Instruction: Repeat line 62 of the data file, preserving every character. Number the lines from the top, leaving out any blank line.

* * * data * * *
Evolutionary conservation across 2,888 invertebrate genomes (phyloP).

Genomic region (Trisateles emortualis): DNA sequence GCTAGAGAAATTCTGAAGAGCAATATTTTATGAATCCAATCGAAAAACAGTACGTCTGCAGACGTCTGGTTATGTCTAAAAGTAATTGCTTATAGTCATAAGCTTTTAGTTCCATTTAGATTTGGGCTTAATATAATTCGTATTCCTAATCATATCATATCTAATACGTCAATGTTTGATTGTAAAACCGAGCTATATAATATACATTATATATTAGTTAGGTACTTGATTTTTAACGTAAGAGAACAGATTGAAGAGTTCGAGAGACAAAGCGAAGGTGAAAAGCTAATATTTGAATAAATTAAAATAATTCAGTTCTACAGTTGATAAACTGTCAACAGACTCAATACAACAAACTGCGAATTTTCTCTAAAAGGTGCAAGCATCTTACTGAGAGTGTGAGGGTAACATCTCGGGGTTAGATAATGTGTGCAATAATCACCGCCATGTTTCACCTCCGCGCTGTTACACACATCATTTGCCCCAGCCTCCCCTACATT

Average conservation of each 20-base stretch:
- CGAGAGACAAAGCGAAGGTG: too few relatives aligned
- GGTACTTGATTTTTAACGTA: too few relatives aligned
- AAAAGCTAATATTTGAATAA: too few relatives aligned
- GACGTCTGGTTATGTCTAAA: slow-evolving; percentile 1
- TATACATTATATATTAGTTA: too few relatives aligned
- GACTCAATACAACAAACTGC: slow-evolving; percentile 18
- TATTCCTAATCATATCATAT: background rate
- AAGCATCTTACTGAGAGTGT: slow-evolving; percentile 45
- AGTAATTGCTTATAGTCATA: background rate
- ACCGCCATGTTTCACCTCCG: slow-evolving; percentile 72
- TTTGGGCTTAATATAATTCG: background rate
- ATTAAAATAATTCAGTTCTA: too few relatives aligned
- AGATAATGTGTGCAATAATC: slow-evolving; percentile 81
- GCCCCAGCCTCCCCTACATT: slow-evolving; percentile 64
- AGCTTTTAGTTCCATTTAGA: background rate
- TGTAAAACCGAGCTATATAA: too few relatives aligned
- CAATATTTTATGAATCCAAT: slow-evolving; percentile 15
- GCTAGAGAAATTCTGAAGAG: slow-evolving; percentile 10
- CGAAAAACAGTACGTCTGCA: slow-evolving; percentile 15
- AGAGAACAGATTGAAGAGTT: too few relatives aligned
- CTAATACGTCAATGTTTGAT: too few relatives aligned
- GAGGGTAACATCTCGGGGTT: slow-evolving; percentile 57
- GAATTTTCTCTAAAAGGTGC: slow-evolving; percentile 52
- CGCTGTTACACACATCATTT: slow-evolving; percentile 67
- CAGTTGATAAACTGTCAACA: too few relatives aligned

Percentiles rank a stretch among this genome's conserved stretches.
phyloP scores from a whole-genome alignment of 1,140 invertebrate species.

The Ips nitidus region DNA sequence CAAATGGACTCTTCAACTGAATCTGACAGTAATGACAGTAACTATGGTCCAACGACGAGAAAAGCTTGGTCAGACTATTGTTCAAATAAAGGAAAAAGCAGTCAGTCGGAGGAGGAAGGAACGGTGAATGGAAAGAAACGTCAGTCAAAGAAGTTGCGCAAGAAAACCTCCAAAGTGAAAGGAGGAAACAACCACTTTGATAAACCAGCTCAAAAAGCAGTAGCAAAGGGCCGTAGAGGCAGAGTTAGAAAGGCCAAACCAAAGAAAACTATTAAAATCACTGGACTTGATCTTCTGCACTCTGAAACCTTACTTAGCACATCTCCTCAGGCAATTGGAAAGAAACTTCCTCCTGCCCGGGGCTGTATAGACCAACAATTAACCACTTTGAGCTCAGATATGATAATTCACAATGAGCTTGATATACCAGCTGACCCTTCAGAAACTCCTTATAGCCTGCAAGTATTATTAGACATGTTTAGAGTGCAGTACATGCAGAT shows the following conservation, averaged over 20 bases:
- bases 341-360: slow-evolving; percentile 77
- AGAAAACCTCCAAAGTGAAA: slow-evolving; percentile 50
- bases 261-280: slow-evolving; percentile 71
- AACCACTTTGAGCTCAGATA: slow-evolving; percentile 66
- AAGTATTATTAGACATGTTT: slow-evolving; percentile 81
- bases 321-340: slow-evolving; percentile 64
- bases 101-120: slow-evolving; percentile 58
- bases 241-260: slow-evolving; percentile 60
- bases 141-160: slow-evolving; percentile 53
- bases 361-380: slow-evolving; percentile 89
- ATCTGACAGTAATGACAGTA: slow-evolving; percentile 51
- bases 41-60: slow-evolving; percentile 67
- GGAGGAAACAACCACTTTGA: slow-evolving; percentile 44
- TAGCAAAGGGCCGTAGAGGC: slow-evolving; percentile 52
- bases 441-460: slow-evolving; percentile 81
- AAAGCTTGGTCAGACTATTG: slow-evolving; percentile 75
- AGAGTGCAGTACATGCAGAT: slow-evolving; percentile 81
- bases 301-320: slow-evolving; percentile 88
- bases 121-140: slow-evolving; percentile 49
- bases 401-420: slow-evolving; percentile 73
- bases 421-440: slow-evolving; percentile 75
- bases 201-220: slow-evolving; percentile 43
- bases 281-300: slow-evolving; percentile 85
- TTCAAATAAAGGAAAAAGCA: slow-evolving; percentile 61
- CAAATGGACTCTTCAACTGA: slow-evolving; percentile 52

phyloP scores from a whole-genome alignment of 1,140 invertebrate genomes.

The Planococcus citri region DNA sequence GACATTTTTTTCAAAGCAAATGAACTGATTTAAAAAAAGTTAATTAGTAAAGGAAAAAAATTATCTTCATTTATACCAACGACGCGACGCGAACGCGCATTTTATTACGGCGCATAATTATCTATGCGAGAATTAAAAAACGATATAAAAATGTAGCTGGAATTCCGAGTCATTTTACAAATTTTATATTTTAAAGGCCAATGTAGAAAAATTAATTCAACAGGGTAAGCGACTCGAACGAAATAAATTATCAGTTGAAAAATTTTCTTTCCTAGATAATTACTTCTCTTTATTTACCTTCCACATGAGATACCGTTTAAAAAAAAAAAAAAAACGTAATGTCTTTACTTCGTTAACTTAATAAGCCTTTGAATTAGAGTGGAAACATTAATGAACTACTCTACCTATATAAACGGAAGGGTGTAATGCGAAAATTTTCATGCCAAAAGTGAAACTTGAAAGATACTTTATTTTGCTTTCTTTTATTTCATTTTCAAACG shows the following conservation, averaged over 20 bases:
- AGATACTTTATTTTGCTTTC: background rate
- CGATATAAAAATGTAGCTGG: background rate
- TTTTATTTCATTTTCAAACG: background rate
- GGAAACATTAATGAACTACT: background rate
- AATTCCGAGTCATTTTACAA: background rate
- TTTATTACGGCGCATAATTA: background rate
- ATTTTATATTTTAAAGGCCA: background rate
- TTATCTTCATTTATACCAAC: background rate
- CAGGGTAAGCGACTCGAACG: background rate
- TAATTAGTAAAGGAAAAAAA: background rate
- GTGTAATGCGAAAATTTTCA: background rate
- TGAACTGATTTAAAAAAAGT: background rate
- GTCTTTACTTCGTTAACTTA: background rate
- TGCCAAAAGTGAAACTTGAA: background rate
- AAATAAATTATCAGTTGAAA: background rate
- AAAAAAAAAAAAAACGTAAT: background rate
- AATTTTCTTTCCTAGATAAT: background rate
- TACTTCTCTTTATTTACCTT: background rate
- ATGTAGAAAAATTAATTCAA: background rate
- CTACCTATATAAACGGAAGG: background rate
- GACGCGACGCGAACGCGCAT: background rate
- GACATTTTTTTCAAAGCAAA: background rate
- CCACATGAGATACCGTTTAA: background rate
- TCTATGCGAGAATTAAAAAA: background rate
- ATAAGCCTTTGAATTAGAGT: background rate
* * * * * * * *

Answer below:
- GGAAACATTAATGAACTACT: background rate